Diversity test failure pt III: ESG investing is important. So is this

By Tanvi Gupta & Sayed Kadiri

In the final part of Creditflux's series in support of the black lives matter movement, we look at why CLO managers should look to diversify. They've shown they can adapt when cultural attitudes change - look at the growth of ESG investing. They need to do so again. 

Previous reports in this series -

Diversity test failure pt I: Dealing with racism and breaking through the glass ceiling

Diversity test failure pt II: Broader recruitment policies and support from the top


Asset managers have demonstrated that if views are changing, they will adapt, they will change. That is precisely the attitude needed to ensure black people and those from ethnic minorities are given a chance to progress to the highest levels of their organisations.

Levoyd Robinson
Levoyd Robinson
Take the ESG (environmental, social and governance) movement for example. In the last decade, institutional investors, driven by a new generation of constituents, have advocated ESG investing, reflecting new attitudes towards the environment and social-well being. ESG investing is therefore sweeping through the credit market, with swathes of asset managers signing up to the United Nations’ Principles for Responsible Investing charter, and incorporating ESG investment frameworks. But the ‘S’ of ESG encompasses many factors, including treatment of employees. This has spurred some credit firms that are committed to ESG to quiz borrowers on the make-up of their workforces to ensure there is adequate diversity and that staff are treated well.

However, asked whether asset managers can raise the topic of employee diversity when their own investment teams are lacking, Levoyd Robinson, partner at CLO manager CFI Partners, responds: “That’s the definition of hypocrisy.”

Diversity improves decision making

But many asset managers are reluctant to rise above the parapet and  be the first to drive change, even though they know it is morally right that all companies should recruit a diverse range of people and reflect the interests of all stakeholders, including their end-investors. “I would encourage any type of asset manager to look at the communities they are living in and serving, and the everyday people putting money into their pensions,” says Chicago-based Robinson.

The fact that running a company according to environmental, social and governance principles is the right way to do business is surely one of the prime reasons ESG investing has taken off.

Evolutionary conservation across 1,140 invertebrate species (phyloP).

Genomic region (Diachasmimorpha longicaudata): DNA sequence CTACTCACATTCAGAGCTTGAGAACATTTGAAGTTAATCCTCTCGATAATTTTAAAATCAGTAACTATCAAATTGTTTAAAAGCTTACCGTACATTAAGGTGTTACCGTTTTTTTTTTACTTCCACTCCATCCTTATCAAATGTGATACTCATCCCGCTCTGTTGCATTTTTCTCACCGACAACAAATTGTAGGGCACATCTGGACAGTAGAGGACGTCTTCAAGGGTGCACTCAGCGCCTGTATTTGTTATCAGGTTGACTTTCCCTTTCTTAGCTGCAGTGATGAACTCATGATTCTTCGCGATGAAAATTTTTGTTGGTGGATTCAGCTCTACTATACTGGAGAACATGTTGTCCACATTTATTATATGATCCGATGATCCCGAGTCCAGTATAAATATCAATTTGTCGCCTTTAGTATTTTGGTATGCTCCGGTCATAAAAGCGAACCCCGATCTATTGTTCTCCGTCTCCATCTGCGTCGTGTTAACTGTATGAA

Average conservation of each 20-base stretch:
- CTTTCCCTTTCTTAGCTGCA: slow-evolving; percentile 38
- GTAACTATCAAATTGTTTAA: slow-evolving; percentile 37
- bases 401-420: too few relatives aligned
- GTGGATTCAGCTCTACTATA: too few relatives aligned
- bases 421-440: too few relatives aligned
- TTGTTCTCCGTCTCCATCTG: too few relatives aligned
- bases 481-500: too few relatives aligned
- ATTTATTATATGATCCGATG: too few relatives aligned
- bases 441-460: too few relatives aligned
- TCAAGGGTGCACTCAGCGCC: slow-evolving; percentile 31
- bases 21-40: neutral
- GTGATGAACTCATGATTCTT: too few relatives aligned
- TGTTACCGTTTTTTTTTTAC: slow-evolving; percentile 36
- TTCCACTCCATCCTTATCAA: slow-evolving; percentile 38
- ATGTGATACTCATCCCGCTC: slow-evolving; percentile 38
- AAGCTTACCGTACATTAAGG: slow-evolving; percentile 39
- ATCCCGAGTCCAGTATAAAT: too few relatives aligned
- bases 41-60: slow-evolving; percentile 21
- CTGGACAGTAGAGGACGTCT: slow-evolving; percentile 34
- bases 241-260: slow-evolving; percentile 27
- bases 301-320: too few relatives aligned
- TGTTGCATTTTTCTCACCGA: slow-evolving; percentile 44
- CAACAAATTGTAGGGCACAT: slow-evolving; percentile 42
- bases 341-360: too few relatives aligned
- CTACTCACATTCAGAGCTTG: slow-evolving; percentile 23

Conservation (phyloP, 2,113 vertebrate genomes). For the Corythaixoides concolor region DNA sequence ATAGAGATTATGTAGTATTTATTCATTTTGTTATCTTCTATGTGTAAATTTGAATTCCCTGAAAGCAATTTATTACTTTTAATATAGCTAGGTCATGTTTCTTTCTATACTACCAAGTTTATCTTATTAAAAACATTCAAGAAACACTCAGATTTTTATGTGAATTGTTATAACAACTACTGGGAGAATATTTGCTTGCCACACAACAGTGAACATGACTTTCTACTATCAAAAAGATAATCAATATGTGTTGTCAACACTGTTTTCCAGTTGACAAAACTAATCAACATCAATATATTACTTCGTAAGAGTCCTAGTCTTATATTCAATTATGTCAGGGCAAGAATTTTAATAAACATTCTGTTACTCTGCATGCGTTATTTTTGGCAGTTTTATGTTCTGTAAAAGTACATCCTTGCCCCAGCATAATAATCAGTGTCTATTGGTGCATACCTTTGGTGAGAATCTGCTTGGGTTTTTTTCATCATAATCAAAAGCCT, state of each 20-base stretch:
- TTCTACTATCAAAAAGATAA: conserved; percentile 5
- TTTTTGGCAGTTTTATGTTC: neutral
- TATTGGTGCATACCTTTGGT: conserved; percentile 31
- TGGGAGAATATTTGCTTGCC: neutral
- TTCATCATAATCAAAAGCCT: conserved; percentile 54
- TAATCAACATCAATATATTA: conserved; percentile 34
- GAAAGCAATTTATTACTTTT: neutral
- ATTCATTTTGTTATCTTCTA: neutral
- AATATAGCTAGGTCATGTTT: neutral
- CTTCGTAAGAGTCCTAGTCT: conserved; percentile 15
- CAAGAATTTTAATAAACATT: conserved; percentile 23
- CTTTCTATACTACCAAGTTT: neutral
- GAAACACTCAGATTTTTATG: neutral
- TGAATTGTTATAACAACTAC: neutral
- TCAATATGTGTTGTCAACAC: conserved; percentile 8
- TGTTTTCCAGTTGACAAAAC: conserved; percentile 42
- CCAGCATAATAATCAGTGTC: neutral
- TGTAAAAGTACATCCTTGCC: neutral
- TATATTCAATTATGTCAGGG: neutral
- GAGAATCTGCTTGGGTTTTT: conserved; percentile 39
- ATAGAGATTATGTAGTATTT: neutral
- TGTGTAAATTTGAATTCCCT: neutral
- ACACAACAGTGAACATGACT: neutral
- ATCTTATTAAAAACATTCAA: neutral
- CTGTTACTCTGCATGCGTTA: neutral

But the case for diversity in fund management is not only moral. One ESG-focused fund manager told Creditflux that diversity has particular relevance in CLO management. “This is a small and specific sector with relatively high opacity that deals with complex, high risk investments,” says an official at the firm. “Why would you not want to bring in more perspectives? The industry faces the possibility of creating group-think by having everyone from the same background. That is clearly a knowledge and decision-making risk.”

Research into asset manager performance backs this up, argues Robinson. “There is clear empirical evidence that diverse management teams outperform,” he says. One example is a 2019 study conducted by Josh Lerner (a professor at Harvard Business School), non-profit organisation the Knight Foundation and advisory firm Bella Private Markets. It found that funds managed by firms with diverse ownership (which includes women and minorities) were over-represented in the top-performing quartile of mutual funds, hedge funds and private equity.

The way forward for finance

Recently, the NFL admitted it was wrong to not listen to Colin Kaepernick and other players when they protested peacefully in 2016. Now is the time for leaders in the CLO industry to follow suit, to listen to their staff and support the progression of black people in their firms. Then they must make the changes that will give all people, regardless of their colour, a fair chance of improving the way the industry does business.


TAGS: Europe People CLO CFI North America